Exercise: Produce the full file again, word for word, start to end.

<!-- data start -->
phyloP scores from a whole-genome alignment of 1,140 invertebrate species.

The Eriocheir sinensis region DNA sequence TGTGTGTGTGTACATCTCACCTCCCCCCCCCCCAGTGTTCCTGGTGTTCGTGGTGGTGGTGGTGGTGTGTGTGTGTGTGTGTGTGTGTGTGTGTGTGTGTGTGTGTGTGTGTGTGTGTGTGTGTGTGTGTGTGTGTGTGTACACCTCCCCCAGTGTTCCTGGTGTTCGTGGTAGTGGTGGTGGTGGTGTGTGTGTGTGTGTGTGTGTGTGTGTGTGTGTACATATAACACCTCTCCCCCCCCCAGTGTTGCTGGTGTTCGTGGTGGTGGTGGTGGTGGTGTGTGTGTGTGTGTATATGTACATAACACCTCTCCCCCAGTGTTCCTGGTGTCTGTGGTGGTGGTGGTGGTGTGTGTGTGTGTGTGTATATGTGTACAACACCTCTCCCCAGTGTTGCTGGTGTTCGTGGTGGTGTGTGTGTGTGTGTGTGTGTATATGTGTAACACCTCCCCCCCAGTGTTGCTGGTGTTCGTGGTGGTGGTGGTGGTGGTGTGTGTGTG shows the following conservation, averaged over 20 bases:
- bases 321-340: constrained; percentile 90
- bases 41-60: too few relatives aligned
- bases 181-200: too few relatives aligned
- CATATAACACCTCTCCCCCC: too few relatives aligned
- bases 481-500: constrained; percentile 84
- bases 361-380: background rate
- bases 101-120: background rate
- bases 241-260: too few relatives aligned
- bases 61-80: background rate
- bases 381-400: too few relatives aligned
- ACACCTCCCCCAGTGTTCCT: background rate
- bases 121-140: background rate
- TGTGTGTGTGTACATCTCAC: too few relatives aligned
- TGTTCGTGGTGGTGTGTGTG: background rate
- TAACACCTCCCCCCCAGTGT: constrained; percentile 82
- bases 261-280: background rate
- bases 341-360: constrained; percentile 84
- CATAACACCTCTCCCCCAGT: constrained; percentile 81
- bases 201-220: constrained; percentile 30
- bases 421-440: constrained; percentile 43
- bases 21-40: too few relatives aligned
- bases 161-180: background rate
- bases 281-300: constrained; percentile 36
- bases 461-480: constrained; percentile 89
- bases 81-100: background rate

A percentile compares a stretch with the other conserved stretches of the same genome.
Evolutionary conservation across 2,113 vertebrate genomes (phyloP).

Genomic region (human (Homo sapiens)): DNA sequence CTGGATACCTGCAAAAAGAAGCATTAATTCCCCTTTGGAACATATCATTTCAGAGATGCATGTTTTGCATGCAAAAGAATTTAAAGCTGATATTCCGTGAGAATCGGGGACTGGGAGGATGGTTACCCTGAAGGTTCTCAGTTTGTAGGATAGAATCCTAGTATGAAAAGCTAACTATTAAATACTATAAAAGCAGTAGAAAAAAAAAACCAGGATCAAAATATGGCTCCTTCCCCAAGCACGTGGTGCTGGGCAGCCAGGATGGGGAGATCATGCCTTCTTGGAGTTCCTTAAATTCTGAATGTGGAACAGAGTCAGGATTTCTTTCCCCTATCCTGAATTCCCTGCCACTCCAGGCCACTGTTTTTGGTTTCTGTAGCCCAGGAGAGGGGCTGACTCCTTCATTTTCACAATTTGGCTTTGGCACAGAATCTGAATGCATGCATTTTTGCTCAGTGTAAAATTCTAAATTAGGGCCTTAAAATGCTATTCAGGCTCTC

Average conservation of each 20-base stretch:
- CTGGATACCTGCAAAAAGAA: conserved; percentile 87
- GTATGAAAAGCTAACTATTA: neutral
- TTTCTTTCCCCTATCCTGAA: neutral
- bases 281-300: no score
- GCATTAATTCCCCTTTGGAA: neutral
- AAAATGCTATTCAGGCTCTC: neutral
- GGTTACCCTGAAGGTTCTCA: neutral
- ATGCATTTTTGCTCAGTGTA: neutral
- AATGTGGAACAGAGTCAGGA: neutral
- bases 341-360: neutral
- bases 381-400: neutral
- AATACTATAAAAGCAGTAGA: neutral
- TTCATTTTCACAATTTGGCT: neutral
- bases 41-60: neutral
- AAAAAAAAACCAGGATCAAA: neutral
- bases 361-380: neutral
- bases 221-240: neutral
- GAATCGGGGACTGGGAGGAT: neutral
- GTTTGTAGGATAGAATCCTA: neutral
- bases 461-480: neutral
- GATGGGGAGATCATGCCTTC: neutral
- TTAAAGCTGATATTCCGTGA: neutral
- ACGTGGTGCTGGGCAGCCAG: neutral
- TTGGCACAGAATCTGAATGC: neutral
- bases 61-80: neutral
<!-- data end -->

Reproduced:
phyloP scores from a whole-genome alignment of 1,140 invertebrate species.

The Eriocheir sinensis region DNA sequence TGTGTGTGTGTACATCTCACCTCCCCCCCCCCCAGTGTTCCTGGTGTTCGTGGTGGTGGTGGTGGTGTGTGTGTGTGTGTGTGTGTGTGTGTGTGTGTGTGTGTGTGTGTGTGTGTGTGTGTGTGTGTGTGTGTGTGTGTACACCTCCCCCAGTGTTCCTGGTGTTCGTGGTAGTGGTGGTGGTGGTGTGTGTGTGTGTGTGTGTGTGTGTGTGTGTGTACATATAACACCTCTCCCCCCCCCAGTGTTGCTGGTGTTCGTGGTGGTGGTGGTGGTGGTGTGTGTGTGTGTGTATATGTACATAACACCTCTCCCCCAGTGTTCCTGGTGTCTGTGGTGGTGGTGGTGGTGTGTGTGTGTGTGTGTATATGTGTACAACACCTCTCCCCAGTGTTGCTGGTGTTCGTGGTGGTGTGTGTGTGTGTGTGTGTGTATATGTGTAACACCTCCCCCCCAGTGTTGCTGGTGTTCGTGGTGGTGGTGGTGGTGGTGTGTGTGTG shows the following conservation, averaged over 20 bases:
- bases 321-340: constrained; percentile 90
- bases 41-60: too few relatives aligned
- bases 181-200: too few relatives aligned
- CATATAACACCTCTCCCCCC: too few relatives aligned
- bases 481-500: constrained; percentile 84
- bases 361-380: background rate
- bases 101-120: background rate
- bases 241-260: too few relatives aligned
- bases 61-80: background rate
- bases 381-400: too few relatives aligned
- ACACCTCCCCCAGTGTTCCT: background rate
- bases 121-140: background rate
- TGTGTGTGTGTACATCTCAC: too few relatives aligned
- TGTTCGTGGTGGTGTGTGTG: background rate
- TAACACCTCCCCCCCAGTGT: constrained; percentile 82
- bases 261-280: background rate
- bases 341-360: constrained; percentile 84
- CATAACACCTCTCCCCCAGT: constrained; percentile 81
- bases 201-220: constrained; percentile 30
- bases 421-440: constrained; percentile 43
- bases 21-40: too few relatives aligned
- bases 161-180: background rate
- bases 281-300: constrained; percentile 36
- bases 461-480: constrained; percentile 89
- bases 81-100: background rate

A percentile compares a stretch with the other conserved stretches of the same genome.
Evolutionary conservation across 2,113 vertebrate genomes (phyloP).

Genomic region (human (Homo sapiens)): DNA sequence CTGGATACCTGCAAAAAGAAGCATTAATTCCCCTTTGGAACATATCATTTCAGAGATGCATGTTTTGCATGCAAAAGAATTTAAAGCTGATATTCCGTGAGAATCGGGGACTGGGAGGATGGTTACCCTGAAGGTTCTCAGTTTGTAGGATAGAATCCTAGTATGAAAAGCTAACTATTAAATACTATAAAAGCAGTAGAAAAAAAAAACCAGGATCAAAATATGGCTCCTTCCCCAAGCACGTGGTGCTGGGCAGCCAGGATGGGGAGATCATGCCTTCTTGGAGTTCCTTAAATTCTGAATGTGGAACAGAGTCAGGATTTCTTTCCCCTATCCTGAATTCCCTGCCACTCCAGGCCACTGTTTTTGGTTTCTGTAGCCCAGGAGAGGGGCTGACTCCTTCATTTTCACAATTTGGCTTTGGCACAGAATCTGAATGCATGCATTTTTGCTCAGTGTAAAATTCTAAATTAGGGCCTTAAAATGCTATTCAGGCTCTC

Average conservation of each 20-base stretch:
- CTGGATACCTGCAAAAAGAA: conserved; percentile 87
- GTATGAAAAGCTAACTATTA: neutral
- TTTCTTTCCCCTATCCTGAA: neutral
- bases 281-300: no score
- GCATTAATTCCCCTTTGGAA: neutral
- AAAATGCTATTCAGGCTCTC: neutral
- GGTTACCCTGAAGGTTCTCA: neutral
- ATGCATTTTTGCTCAGTGTA: neutral
- AATGTGGAACAGAGTCAGGA: neutral
- bases 341-360: neutral
- bases 381-400: neutral
- AATACTATAAAAGCAGTAGA: neutral
- TTCATTTTCACAATTTGGCT: neutral
- bases 41-60: neutral
- AAAAAAAAACCAGGATCAAA: neutral
- bases 361-380: neutral
- bases 221-240: neutral
- GAATCGGGGACTGGGAGGAT: neutral
- GTTTGTAGGATAGAATCCTA: neutral
- bases 461-480: neutral
- GATGGGGAGATCATGCCTTC: neutral
- TTAAAGCTGATATTCCGTGA: neutral
- ACGTGGTGCTGGGCAGCCAG: neutral
- TTGGCACAGAATCTGAATGC: neutral
- bases 61-80: neutral